Hotter ‘N Hell Hundred

It was a beautiful day for HHH, not hotter ‘n hell at all this year, but the south wind got up earlier than I would have liked. I took off at a 22 mph pace with a paceline of tandems and recumbents, but by mile 20, I couldn’t hang any more and fell back. By mile 65, I had really hit the wall, and by mile 80, I was hardly moving at all. The only riders I was passing at that point were the ones stopped at rest stops that I pedaled by.

I only made one five minute stop at mile 70, and finished the 101.7 miles in 5:42. I wasn’t very happy with that time; I’ve ridden HHH faster twice. I thought I was stronger than that this year. Last month, I had finished the 70 miles of hills at Goatneck with an 18 mph average, and thought I could do much better than that on the flatter HHH route, but couldn’t do it, ending up with the same 18 mph average.

I guess it’s all relative, though. Shortly after I first started riding, I decided that my biggest goal was to some day do a 6 hour century, and I wondered if I ever could. Now, I’m an almost 60 year old lung cancer survivor, and complaining because I can’t do a 5 hour century. I probably shouldn’t complain.

I rode down with DJ, and the trip was a blast. I always love the consumer bike show at the convention center, even though I never buy much. And cutting up with old friends at the community center gym is always fun, as well as meeting new recumbent people (email me, Andy; I’d really like to have your regular commentary on the forum).

I was passed by a lot of recumbents that I didn’t know. For those who don’t know me, I was on a black Corsa with HED wheels, and was wearing a red Bacchetta jersey. As always, I had a blast at HHH.

Here’s the gym at the Lamar Baptist Church community center where we “camped out”. That’s me in the gray Lungevity t-shirt.
the gym

Getting ready to roll out in the morning. That’s me, #2362, with friend Greg in white behind me.

The pre-dawn ride to the start. That’s me out front.
riding to the start

Sitting with 14,000 other riders, waiting for the start.

Friend Paul Brown and I. Paul took the rest of these photos, but handed the camera off for this one.
Paul and I

And we’re off, with the local tv camera crew above us.
we're off

Tooling along at 24 mph at mile 7.
mile 7

Mile 11 at 31 mph. Did I mention that we started out too fast?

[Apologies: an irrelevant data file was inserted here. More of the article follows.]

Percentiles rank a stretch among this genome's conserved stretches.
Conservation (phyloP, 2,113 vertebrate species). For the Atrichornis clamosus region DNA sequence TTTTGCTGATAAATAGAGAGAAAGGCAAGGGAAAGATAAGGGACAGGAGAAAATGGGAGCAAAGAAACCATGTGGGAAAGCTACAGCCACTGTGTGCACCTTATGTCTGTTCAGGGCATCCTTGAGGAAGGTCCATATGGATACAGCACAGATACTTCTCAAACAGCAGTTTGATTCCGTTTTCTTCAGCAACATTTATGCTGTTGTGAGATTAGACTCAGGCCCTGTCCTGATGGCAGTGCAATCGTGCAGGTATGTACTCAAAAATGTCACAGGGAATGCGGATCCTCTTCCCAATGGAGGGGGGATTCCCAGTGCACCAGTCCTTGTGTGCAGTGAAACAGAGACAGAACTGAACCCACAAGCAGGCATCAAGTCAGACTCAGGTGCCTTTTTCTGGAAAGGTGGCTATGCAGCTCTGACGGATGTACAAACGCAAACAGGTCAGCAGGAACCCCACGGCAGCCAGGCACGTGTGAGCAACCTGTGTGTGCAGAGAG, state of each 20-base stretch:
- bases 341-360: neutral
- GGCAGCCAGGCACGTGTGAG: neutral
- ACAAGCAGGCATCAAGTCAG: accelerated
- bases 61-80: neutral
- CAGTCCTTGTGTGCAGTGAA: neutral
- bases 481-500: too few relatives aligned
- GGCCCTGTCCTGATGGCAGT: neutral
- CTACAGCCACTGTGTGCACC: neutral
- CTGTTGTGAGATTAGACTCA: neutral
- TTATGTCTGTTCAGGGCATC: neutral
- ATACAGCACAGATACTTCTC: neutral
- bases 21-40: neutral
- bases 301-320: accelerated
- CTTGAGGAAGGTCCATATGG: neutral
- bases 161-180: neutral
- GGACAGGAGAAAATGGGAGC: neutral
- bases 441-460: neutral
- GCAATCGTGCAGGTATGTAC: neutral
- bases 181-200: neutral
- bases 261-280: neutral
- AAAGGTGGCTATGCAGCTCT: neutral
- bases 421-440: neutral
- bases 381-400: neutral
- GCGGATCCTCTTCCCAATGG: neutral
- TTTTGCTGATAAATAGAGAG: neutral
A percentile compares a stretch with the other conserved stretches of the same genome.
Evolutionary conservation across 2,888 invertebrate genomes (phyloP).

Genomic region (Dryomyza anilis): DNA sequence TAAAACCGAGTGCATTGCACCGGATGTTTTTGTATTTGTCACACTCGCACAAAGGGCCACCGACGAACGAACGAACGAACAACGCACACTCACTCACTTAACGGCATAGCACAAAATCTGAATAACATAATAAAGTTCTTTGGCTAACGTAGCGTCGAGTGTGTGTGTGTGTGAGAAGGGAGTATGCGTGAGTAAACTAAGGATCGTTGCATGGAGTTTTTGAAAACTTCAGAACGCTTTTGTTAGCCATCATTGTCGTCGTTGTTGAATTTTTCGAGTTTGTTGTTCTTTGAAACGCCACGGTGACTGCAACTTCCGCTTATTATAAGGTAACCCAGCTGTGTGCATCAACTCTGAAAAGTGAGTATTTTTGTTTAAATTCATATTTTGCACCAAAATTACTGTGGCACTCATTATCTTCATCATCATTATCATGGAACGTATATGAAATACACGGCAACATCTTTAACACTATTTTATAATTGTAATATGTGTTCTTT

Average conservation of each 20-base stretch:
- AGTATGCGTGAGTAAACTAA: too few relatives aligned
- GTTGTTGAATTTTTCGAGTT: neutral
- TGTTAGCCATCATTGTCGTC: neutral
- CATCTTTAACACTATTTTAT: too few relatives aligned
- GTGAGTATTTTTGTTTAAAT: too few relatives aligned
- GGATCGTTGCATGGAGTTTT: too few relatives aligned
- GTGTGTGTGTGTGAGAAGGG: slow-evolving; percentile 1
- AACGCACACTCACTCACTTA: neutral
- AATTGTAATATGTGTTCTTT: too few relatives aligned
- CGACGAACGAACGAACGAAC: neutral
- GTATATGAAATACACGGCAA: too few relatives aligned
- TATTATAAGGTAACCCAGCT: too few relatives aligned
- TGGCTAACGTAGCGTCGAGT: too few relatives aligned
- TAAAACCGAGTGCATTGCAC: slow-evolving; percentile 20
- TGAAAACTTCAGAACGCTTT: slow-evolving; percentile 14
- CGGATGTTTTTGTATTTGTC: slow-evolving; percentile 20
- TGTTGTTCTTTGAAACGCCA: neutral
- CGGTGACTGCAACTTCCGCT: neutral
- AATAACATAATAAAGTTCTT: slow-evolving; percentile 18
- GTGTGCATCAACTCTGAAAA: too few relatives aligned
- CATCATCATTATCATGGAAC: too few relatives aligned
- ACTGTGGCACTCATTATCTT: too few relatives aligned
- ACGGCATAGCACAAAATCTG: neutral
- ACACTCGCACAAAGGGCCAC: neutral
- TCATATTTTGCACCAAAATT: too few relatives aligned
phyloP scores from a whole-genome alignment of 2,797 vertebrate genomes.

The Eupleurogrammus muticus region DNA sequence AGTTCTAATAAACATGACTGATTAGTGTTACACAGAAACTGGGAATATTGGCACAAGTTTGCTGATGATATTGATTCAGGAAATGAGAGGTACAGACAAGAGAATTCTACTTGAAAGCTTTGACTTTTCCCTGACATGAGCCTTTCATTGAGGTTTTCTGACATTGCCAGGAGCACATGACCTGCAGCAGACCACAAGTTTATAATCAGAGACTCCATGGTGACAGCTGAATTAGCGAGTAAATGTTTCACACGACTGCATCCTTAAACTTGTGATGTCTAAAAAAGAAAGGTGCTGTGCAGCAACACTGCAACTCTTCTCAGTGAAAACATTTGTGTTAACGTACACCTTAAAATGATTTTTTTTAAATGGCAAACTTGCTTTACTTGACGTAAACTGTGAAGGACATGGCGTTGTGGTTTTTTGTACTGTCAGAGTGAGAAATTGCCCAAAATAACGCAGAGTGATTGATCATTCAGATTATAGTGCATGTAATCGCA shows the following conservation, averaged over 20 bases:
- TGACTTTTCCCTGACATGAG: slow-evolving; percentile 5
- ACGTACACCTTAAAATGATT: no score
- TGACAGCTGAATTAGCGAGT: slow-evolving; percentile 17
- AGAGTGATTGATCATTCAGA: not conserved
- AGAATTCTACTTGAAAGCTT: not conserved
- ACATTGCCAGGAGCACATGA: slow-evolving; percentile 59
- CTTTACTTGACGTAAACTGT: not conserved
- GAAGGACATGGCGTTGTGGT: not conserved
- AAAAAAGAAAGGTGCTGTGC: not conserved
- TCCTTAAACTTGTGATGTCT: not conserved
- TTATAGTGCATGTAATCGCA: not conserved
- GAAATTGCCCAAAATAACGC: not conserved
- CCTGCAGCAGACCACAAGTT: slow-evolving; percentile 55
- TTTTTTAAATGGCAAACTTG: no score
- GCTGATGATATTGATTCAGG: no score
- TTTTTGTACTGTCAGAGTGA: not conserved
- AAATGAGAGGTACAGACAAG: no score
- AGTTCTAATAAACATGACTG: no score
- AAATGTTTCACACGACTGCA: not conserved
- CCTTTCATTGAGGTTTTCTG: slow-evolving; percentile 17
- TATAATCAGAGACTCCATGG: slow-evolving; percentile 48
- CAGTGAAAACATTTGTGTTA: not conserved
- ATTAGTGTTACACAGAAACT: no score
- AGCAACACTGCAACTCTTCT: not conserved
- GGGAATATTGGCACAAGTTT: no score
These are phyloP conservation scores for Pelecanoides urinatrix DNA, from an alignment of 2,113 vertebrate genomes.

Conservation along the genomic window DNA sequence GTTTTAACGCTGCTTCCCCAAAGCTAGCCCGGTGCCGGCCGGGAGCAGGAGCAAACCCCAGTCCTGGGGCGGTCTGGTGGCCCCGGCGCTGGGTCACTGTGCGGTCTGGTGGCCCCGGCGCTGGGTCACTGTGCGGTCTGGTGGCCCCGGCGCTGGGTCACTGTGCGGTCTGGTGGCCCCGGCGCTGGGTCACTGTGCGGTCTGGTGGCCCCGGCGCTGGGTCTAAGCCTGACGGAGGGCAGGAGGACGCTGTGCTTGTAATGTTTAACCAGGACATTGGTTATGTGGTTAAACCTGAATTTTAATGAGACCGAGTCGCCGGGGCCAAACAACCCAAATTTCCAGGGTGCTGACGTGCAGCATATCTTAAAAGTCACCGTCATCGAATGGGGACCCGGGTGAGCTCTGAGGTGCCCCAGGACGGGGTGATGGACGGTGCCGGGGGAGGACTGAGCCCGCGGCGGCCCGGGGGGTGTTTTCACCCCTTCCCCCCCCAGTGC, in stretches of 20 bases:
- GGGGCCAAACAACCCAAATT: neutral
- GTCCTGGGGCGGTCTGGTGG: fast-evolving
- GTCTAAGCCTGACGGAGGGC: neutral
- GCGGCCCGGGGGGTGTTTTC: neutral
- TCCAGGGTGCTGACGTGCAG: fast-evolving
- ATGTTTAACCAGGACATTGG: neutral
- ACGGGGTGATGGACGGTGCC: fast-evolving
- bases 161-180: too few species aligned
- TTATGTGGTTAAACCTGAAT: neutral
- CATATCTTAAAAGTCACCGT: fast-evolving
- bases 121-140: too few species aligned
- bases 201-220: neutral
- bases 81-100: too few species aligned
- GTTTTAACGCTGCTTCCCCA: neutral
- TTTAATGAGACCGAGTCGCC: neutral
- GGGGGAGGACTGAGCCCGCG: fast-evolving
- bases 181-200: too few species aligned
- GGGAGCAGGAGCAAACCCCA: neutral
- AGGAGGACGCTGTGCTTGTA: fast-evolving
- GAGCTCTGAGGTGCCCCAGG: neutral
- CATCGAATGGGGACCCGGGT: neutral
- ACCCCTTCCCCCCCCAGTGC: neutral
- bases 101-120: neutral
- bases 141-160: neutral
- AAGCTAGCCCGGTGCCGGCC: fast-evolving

mile 11

Delicious looking stuff at one of the rest stops. The food wasn’t bad, either.
rest stop

The wind is up, now. And the paceline is long gone.

Rolling along, 20 miles from the middle of nowhere.
middle of nowhere

Friend, and fellow cancer survivor, DJ Boyd.

FWBA River View Backwards ride

I did the FWBA River View Backwards ride today, and Steve P came over and joined me. Mark and Linda M rode it, too.

It started at 8:00 am in Rio Vista, and Steve and I drove over there without having any idea where the route went. Some of the roads ended up being very familiar, while others were roads I’d never been on.

It first headed over to Glen Rose, where it did a loop of the TTTT course, backwards. When Steve decided to join me, I’m thinking he had no idea he’d end up on the TTTT course again……LOL.

The other part of the route was a loop in an area where I’d always wanted to try a ride, but never had. After going up Goatneck Hill on the return from Glen Rose, the route cut off on CR 1117 and went along the Brazos river, passing Painted Rock and Hamm Creek Park, before heading back to Rio Vista on FM 916 and CR 1106.

Painted Rock is a favorite fishing spot of mine, and looking at it from my boat on the river, I’d always seen bicycles riding on the road that passes right by it, and wanted to give it a try. Today ended up being the day that I did. It’s a very scenic and low traffic area, a great ride if you don’t mind a hill or two.

I enjoyed the ride a lot, but with this heat and those hills, 75.2 miles of it was definitely enough. Thanks for joining me, Steve!

Work commute

I rode to work today. It was my 93rd commute by bike of the year.

Remind me to never take a whirlwind lightly again. I was blown down by a really strong one on the ride home. I was southbound on Lubbock Avenue, about a half mile from work, when I saw a whirlwind cross about a block in front of me. Like most, this one was moving west to east. It had cleared the road and I thought it was gone, but for some reason, it turned and crossed the road again, hitting me squarely before I knew what was happening.

I didn’t have a lot of speed, and the strong swirling winds instantly stopped me completely, then blew me over on my left side. In a moment that made me glad I was on a close to the ground bike, I put my left hand down and stopped my fall, feet still clipped to the pedals. There I was for an instant, using just my left arm to keep me off the concrete. I managed to unclip, got my left foot on the road, and used my left leg to upright myself, without anything other than my hand and foot ever touching the concrete. It was a strange feeling maneuver that I’d never attempted before. My handlebar had been tweaked crooked, but there was no other damage to either bike or rider. I quickly straightened my handlebar and continued on my way.

Did I mention that 103 degrees makes for a very hot ride home?